Soybean, corn prices spike

Farm Forum

Both corn and soybean prices have rallied and officials say those rallies are directly related to field conditions and the fact that not as many acres are getting planted this year.

Soybean prices peaked at $10.37 per bushel as of June 30 and were trading lower on July 1. The market high represents a $1.15 per bushel jump since May 26.

Corn prices peaked at $4.31 per bushel as of June 30 and dropped slightly on July 1. The market high represents a 79 cent per bushel rally since mid-June.

Craig Haugaard, grain marketing manager for North Central Farmers Elevator, said the rallies are directly related to wet field conditions that have either prevented planting from taking place or delayed planting.

“Some states are extremely wet and haven’t been planted,” Haugaard said. “There’s a real fear that crops aren’t going to get in the ground.”

In South Dakota, weather conditions went from extreme dry to heavy moisture. Haugaard said some farmers planted when the fields were dry and others delayed planting waiting for some moisture, but those who waited ran into issues getting into the fields because they were too wet.

Ray Grabanski, president of Progressive Ag in Fargo, N.D., said North Dakota has also been wet. Grabanski lives south of Fargo in Kindred, which logged a record 7 inches in May and another 3 inches in June.

“That’s more than half of the year’s rain,” he said.

Other states have been hit harder, though. Haugaard said planting in Missouri and Kansas is significantly behind.

“Missouri is the epicenter,” Haugaard said.

Grabanski agreed.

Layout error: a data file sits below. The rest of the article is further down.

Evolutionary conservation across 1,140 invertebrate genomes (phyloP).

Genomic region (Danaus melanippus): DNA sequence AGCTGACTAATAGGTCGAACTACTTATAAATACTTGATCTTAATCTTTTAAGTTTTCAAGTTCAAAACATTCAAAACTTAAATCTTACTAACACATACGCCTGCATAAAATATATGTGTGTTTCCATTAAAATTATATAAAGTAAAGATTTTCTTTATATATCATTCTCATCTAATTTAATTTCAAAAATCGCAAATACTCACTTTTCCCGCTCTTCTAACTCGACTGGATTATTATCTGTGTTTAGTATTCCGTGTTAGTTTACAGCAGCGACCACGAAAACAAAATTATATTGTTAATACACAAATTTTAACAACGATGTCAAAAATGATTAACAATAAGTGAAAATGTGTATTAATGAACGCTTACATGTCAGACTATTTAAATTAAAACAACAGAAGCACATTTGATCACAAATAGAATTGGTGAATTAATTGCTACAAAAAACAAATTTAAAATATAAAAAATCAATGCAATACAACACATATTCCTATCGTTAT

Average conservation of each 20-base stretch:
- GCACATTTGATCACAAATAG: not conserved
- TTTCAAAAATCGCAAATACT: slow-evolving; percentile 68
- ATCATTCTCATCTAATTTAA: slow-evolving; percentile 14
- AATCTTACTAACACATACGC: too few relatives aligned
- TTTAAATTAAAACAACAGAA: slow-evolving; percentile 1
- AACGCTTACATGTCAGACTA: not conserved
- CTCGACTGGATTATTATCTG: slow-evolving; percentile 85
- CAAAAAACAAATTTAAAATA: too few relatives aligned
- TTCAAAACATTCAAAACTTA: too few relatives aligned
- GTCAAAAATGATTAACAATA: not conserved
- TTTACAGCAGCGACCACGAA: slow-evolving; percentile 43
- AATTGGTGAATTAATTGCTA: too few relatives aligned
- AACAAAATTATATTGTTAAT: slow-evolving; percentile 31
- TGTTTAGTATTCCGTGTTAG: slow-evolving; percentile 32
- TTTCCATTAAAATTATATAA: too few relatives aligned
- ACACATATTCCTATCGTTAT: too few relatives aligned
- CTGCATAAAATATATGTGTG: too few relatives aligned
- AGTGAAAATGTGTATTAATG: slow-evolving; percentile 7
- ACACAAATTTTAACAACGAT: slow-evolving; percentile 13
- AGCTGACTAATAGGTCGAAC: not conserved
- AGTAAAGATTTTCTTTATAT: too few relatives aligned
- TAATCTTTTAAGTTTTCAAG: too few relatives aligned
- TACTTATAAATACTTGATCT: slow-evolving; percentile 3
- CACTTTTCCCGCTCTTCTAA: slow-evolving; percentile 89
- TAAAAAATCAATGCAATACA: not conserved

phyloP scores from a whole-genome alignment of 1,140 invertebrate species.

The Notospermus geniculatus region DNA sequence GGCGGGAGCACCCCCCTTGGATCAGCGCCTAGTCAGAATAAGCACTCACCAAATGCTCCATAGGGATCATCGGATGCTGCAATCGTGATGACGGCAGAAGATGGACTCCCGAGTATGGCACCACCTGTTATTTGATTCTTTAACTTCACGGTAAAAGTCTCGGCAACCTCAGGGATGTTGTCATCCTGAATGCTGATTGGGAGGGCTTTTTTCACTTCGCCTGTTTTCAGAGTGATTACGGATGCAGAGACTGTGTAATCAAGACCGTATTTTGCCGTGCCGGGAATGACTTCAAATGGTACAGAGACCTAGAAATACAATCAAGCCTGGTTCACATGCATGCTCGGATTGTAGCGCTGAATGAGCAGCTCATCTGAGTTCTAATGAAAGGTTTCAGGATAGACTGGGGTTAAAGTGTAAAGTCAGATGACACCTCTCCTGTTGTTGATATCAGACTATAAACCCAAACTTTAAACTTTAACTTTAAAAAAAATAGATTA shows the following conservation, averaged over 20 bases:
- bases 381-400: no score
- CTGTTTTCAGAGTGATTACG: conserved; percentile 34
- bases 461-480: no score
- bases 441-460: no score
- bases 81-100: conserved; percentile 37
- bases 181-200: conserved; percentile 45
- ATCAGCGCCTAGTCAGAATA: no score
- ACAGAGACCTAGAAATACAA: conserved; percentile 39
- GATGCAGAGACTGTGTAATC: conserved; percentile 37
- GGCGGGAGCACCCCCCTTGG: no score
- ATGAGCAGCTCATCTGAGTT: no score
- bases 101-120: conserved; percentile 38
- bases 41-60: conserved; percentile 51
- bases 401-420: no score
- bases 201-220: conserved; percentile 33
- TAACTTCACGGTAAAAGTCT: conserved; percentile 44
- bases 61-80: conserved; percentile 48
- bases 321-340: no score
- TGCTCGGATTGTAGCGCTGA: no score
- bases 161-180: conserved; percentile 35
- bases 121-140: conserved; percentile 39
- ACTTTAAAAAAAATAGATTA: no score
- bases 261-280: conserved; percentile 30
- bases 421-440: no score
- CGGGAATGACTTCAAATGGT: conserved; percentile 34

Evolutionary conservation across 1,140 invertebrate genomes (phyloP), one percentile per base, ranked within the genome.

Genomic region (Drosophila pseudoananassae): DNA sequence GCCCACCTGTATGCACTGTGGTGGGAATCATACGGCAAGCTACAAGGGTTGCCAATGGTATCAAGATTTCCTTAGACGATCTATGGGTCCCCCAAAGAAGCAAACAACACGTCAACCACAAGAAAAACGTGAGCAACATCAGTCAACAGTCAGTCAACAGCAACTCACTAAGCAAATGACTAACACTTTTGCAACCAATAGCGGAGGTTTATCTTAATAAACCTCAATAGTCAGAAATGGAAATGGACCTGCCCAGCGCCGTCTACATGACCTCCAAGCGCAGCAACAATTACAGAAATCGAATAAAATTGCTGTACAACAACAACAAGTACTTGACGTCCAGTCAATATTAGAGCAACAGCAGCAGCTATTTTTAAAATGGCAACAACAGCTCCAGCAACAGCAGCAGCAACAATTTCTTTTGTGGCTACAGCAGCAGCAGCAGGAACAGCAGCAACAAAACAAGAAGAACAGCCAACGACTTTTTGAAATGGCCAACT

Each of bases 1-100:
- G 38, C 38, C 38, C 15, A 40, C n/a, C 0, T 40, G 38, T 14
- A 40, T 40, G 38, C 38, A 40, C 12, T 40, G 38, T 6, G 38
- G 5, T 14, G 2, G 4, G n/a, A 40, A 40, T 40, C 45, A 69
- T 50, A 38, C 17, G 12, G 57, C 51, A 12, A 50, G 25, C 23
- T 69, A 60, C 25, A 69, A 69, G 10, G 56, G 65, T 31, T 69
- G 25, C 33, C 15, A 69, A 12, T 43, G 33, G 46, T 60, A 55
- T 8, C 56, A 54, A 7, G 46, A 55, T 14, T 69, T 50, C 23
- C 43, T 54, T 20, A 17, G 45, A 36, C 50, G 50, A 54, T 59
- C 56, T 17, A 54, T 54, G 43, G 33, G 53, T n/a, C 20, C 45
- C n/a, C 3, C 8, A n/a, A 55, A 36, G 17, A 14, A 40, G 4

“Missouri is the state that’s really suffering,” he said. “It’s wetter than any place in the country.”

In a normal year, 94 percent of Missouri soybeans would be planted, but the latest crop progress report from the U.S. Department of Agriculture shows only 62 percent of soybeans in the fields as of June 28.

In Kansas, 86 percent of the soybeans are planted, according to the USDA, which is about 10 percent less than the normal planting progress.

“We’ll see some additional acres not being planted this year,” Haugaard said, estimating that as many as 2 million acres may not get planted.

Haugaard said the immediate benefactor for the recent rallies is the farmer who has soybeans in storage that’s ready for market, but he doesn’t expect the rally to last, if the market responds similarly to previous market rallies that have occurred due to drought conditions.

“Historically, weather markets peak at the Fourth of July,” Haugaard said, referencing markets affected by weather conditions.

Corn and soybean prices both increased on June 30 following the release of the USDA’s report listing the number of planted acres and the grain inventory as of June 1.

Grabanski said the USDA report revealed a crop inventory about 50 million bushels less than expected and there are likely some acres that haven’t been planted due to weather conditions.

Grabanski said market prices have improved recently, but if weather conditions improve, the outlook could change. Farmers in Kansas and Missouri typically have until early July to plant crops, he said, but later planting does affect the yield.

“If we could get two to three weeks to dry out, the outlook could turn around,” Grabanski said.

Grabanski said now, the big question is yield and how the wet conditions have affected seed germination and initial plant growth.

Haugaard said there has been strong demand in South America, which has increased soybean exports and will likely result in stronger exports than the USDA projected this year.

At the same time, Haugaard said, record crop yields have also been noted in South America, and those crops need to find a market as well.

“Late last week we saw Argentina sold a lot of beans to South America,” Haugaard said. “We usually own that.”

Grabanski said international demands always factor into local prices and actually pushed prices down initially.

“Those are underlying factors,” he said. “The main factor affecting prices now is people’s projections on how big of a yield (there will be).”

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